LANSING, Mich. — A budget is on it's way to the Governor's desk.
The legislature sent her the final spending bills Tuesday afternoon and she hasn't said if she'll sign them.
Speaker of the House Lee Chatfield released the following statement after the Michigan Legislature finalized the state budget for Fiscal Year 2019-2020:
“The people of Michigan deserve a state government that reflects their priorities and makes responsible, long-term decisions. They need a plan that funds critical services and protects their household budgets. The state budget finalized today does all of that, and that is why it received strong, bipartisan support.
$400 million in general funds would be used to boost roads and bridges under the new budget bill approved on Tuesday.
“I am proud of the work done by our budget committee members and everyone in the Legislature who was willing to put people before politics and vote yes today," said Chatfield. "Even though the governor chose not to be a part of the process and hasn’t put in any work on the budget in weeks, representatives and senators from both parties banded together to do the right thing for the people we represent and get this done.”
Governor Whitmer released a statement that says, "These budgets are a mess. After taking time off for a two-month summer vacation and a weekend getaway on Mackinac Island, Republicans are playing more shell games with the state budget so they can buy a phony talking point that they're spending 'record money' on roads."
The Republican-led Michigan Legislature passed the $44.7 billion in proposed spending.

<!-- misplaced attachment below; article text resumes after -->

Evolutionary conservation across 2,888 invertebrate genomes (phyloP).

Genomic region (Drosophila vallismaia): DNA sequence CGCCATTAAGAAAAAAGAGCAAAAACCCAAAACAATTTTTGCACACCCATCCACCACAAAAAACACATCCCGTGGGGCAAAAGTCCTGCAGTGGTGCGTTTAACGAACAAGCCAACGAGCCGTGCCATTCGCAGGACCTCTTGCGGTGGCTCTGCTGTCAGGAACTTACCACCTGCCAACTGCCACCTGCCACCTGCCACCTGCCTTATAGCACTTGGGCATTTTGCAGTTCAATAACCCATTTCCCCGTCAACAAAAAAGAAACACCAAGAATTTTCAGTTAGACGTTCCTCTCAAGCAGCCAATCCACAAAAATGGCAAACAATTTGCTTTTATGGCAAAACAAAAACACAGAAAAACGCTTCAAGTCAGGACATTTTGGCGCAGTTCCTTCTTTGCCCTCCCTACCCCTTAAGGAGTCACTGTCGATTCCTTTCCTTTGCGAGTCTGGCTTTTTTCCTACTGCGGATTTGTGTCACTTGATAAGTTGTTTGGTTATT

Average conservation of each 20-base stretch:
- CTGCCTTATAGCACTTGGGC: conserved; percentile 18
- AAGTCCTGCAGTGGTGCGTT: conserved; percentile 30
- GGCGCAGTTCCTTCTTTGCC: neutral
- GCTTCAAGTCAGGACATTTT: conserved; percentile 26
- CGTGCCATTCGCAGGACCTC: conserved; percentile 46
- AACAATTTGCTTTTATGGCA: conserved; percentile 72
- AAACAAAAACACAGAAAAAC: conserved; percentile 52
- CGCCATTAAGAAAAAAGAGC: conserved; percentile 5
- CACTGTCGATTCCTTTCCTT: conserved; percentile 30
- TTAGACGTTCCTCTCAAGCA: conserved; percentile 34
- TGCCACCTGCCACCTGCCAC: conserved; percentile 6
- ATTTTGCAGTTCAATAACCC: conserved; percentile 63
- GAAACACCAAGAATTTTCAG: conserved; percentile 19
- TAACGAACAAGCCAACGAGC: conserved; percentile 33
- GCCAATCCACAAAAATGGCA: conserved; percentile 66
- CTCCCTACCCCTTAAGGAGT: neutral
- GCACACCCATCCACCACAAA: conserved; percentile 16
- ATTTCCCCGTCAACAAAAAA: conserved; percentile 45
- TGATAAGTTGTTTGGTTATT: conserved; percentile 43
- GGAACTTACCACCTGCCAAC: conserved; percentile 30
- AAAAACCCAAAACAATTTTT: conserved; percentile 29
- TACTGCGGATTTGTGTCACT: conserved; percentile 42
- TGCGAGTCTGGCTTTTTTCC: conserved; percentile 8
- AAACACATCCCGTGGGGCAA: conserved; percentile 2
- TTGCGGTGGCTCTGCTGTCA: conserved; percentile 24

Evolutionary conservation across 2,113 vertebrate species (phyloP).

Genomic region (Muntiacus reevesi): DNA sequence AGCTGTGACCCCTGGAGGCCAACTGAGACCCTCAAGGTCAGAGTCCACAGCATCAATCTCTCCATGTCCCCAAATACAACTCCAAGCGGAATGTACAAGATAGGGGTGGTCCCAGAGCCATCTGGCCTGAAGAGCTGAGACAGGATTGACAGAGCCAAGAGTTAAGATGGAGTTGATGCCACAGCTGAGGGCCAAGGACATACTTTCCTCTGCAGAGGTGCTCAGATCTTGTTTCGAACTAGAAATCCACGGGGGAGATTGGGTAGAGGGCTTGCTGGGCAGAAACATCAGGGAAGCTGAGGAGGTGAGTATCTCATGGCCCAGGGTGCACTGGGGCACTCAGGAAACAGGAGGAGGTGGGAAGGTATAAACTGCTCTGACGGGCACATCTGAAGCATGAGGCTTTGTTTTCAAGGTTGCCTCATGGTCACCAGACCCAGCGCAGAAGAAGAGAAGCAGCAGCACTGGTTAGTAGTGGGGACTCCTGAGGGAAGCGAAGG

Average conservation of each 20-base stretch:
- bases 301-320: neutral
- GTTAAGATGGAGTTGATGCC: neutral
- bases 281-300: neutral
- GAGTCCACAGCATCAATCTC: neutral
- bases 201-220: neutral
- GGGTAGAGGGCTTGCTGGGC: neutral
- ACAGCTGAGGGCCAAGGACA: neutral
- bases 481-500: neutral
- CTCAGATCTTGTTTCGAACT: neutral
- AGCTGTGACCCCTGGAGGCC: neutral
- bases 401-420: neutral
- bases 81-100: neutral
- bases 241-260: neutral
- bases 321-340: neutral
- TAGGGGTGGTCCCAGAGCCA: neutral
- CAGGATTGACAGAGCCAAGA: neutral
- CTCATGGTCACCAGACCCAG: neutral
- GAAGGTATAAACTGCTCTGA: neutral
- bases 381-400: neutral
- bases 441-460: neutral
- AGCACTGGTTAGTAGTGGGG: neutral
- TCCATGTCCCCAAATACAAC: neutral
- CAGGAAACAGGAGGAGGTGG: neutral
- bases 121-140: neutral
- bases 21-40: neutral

That is far less than what the Governor says she needs, which is $2.5 billion.
Whitmer and Democrats oppose Republicans' planned use of $400 million in one-time general funds in the transportation budget -- a routine practice in recent years, but one they say is a Band-Aid approach that tightens other spending that already is being squeezed by a past road-funding deal.
Republicans say using existing revenues prevents the need for Whitmer's proposed gas tax increase, which is dead.
“Michiganders deserve better," she said. "It’s time for Republicans to stop playing games and put a real road funding solution on the table that keeps drivers safe, ensures our roads get fixed with the right materials and mix, and makes road repairs now so costs don’t keep going up over the long run.”
If the governor vetoes the bills we're almost certainly headed for a shutdown because the senate won't be in session until next Tuesday, a few hours after the deadline.
"I've seen during the time I've worked three other times they were going to shut us down and they never shut us down for a full day," a state employee said.
"Your most immediate impacts as a general Michigander would be the Secretary of State branch offices, state parts, lottery being down, those kinds of things," Kurt Weiss, of the state budget office said.
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